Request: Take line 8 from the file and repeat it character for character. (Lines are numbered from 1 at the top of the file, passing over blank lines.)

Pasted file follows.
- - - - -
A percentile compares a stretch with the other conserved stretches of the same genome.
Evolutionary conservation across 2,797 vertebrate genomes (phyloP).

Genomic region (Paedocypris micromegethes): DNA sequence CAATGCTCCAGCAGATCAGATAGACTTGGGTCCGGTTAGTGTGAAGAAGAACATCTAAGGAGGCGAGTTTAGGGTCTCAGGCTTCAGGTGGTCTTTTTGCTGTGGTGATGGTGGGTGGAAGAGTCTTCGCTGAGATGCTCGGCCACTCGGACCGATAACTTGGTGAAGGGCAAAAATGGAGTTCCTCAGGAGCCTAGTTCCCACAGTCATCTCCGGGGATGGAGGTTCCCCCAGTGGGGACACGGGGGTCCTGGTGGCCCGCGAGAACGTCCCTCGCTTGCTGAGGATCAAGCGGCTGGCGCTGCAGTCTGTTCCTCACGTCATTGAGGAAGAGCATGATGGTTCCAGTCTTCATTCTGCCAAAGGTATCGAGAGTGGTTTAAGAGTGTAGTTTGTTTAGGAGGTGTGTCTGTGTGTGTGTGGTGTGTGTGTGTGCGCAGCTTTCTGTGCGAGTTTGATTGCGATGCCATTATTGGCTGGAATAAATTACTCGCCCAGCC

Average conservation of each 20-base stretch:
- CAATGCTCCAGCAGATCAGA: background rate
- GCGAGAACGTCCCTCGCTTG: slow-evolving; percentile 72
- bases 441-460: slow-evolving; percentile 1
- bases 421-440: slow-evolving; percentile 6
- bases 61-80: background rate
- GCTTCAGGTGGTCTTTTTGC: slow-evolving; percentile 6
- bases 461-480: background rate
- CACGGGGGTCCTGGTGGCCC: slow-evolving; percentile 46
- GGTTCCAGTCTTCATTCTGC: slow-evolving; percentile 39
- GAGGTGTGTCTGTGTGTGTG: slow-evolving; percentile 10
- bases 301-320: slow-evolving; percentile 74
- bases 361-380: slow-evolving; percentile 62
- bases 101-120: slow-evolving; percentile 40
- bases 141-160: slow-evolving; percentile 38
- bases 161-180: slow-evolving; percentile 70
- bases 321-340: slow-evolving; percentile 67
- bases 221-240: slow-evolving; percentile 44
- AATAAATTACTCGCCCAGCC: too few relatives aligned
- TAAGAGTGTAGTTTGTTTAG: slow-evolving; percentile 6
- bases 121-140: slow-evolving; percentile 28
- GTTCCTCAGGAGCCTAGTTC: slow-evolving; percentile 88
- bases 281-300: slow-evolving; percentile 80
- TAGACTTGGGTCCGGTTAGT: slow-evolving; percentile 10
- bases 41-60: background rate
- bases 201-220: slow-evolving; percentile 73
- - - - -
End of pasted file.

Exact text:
- bases 421-440: slow-evolving; percentile 6